Lioresal and Decreased immune responsiveness - a phase IV clinical study of FDA data

Summary:

Decreased immune responsiveness is reported only by a few people who take Lioresal.

The phase IV clinical study analyzes which people take Lioresal and have Decreased immune responsiveness. It is created by eHealthMe based on reports of 19,812 people who have side effects while taking Lioresal from the FDA, and is updated regularly.

Phase IV trials are used to detect adverse drug outcomes and monitor drug effectiveness in the real world. With medical big data and AI algorithms, eHealthMe is running millions of phase IV trials and makes the results available to the public. Our original studies have been referenced on 600+ medical publications including The Lancet, Mayo Clinic Proceedings, and Nature.



On Oct, 01, 2022

19,812 people reported to have side effects when taking Lioresal.
Among them, 2 people (0.01%) have Decreased immune responsiveness.


What is Lioresal?

Lioresal has active ingredients of baclofen. It is often used in multiple sclerosis. eHealthMe is studying from 19,861 Lioresal users for its effectiveness, alternative drugs and more.

What is Decreased immune responsiveness?

Decreased immune responsiveness is found to be associated with 1,191 drugs and 695 conditions by eHealthMe.

Number of Lioresal and Decreased immune responsiveness reports submitted per year:

Could Lioresal cause Decreased immune responsiveness?

Gender of people who have Decreased immune responsiveness when taking Lioresal *:

  • female: 50 %
  • male: 50 %

Age of people who have Decreased immune responsiveness when taking Lioresal *:

  • 0-1: 0.0 %
  • 2-9: 0.0 %
  • 10-19: 0.0 %
  • 20-29: 0.0 %
  • 30-39: 50 %
  • 40-49: 0.0 %
  • 50-59: 0.0 %
  • 60+: 50 %

Common drugs people take besides Lioresal *:

  1. Tecfidera: 2 people, 100.00%
  2. Zovirax: 1 person, 50.00%
  3. Wellbutrin: 1 person, 50.00%
  4. Vitamin D3: 1 person, 50.00%
  5. Vitamin C: 1 person, 50.00%
  6. Ultram: 1 person, 50.00%
  7. Temovate: 1 person, 50.00%
  8. Pravachol: 1 person, 50.00%
  9. Norvasc: 1 person, 50.00%
  10. Lasix: 1 person, 50.00%

Common side effects people have besides Decreased immune responsiveness *:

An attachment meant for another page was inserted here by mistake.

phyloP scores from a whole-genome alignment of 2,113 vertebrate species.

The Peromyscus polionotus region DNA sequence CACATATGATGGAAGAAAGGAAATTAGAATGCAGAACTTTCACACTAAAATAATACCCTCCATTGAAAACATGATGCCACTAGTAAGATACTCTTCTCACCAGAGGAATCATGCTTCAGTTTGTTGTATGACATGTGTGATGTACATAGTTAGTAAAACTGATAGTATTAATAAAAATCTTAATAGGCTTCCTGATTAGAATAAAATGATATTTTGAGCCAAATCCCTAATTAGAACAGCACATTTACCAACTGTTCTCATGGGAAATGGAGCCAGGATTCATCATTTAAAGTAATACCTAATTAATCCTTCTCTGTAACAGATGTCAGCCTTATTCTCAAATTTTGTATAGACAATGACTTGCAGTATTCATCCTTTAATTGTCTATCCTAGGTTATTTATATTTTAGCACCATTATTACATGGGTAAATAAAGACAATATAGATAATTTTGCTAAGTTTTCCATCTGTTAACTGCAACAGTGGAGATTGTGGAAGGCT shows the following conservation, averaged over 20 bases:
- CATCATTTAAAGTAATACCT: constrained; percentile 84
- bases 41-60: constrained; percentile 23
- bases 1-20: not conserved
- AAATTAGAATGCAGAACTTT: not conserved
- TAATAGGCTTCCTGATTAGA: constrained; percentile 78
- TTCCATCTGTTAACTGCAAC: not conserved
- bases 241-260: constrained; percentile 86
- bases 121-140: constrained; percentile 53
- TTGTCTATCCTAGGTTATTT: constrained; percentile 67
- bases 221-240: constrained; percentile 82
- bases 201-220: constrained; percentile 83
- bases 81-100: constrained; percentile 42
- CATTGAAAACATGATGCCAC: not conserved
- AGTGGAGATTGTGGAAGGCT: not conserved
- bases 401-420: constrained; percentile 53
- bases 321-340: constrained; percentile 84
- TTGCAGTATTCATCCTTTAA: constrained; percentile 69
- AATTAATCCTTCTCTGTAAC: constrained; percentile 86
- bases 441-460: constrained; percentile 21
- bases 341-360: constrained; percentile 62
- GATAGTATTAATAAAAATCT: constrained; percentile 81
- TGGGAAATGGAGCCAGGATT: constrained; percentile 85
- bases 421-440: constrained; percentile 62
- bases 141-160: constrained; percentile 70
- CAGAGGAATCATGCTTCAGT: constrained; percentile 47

1. Secondary Progressive Multiple Sclerosis (a stage of ms which comes after relapsing remitting ms in many cases): 1 person, 50.00%
  2. Post Procedural Infection: 1 person, 50.00%
  3. Muscle Spasticity (tight or stiff muscles and an inability to control those muscles): 1 person, 50.00%
  4. Indigestion: 1 person, 50.00%
  5. Herpes Zoster: 1 person, 50.00%
  6. Headache (pain in head): 1 person, 50.00%
  7. Feeding Disorder (when children refuse to eat certain food groups): 1 person, 50.00%
  8. Drug Intolerance (drug sensitivity): 1 person, 50.00%
  9. Diarrhea: 1 person, 50.00%
  10. Bone Density Decreased: 1 person, 50.00%

Common conditions people have *:

  1. Muscle Spasticity (tight or stiff muscles and an inability to control those muscles): 1 person, 50.00%

* Approximation only. Some reports may have incomplete information.

Do you take Lioresal and have Decreased immune responsiveness?

Check whether Decreased immune responsiveness is associated with a drug or a condition

How to use the study?

You can discuss the study with your doctor, to ensure that all drug risks and benefits are fully discussed and understood.



Related studies

How severe was Decreased immune responsiveness and when was it recovered:

Expand to all the drugs that have ingredients of baclofen:

Alternative drugs to, pros and cons of Lioresal:

Common Lioresal side effects:

Browse all side effects of Lioresal:

a b c d e f g h i j k l m n o p q r s t u v w x y z

Decreased immune responsiveness treatments and more:

COVID vaccines that are related to Decreased immune responsiveness:

Common drugs associated with Decreased immune responsiveness:

All the drugs that are associated with Decreased immune responsiveness:

Common conditions associated with Decreased immune responsiveness:

All the conditions that are associated with Decreased immune responsiveness:

How the study uses the data?

The study uses data from the FDA. It is based on baclofen (the active ingredients of Lioresal) and Lioresal (the brand name). Other drugs that have the same active ingredients (e.g. generic drugs) are not considered. Dosage of drugs is not considered in the study.

Who is eHealthMe?

With medical big data and proven AI algorithms, eHealthMe provides a platform for everyone to run phase IV clinical trials. We study millions of patients and 5,000 more each day. Results of our real-world drug study have been referenced on 600+ medical publications, including The Lancet, Mayo Clinic Proceedings, and Nature. Our analysis results are available to researchers, health care professionals, patients (testimonials), and software developers (open API).

WARNING, DISCLAIMER, USE FOR PUBLICATION

WARNING: Please DO NOT STOP MEDICATIONS without first consulting a physician since doing so could be hazardous to your health.

DISCLAIMER: All material available on eHealthMe.com is for informational purposes only, and is not a substitute for medical advice, diagnosis, or treatment provided by a qualified healthcare provider. All information is observation-only. Our phase IV clinical studies alone cannot establish cause-effect relationship. Different individuals may respond to medication in different ways. Every effort has been made to ensure that all information is accurate, up-to-date, and complete, but no guarantee is made to that effect. The use of the eHealthMe site and its content is at your own risk.

If you use this eHealthMe study on publication, please acknowledge it with a citation: study title, URL, accessed date.

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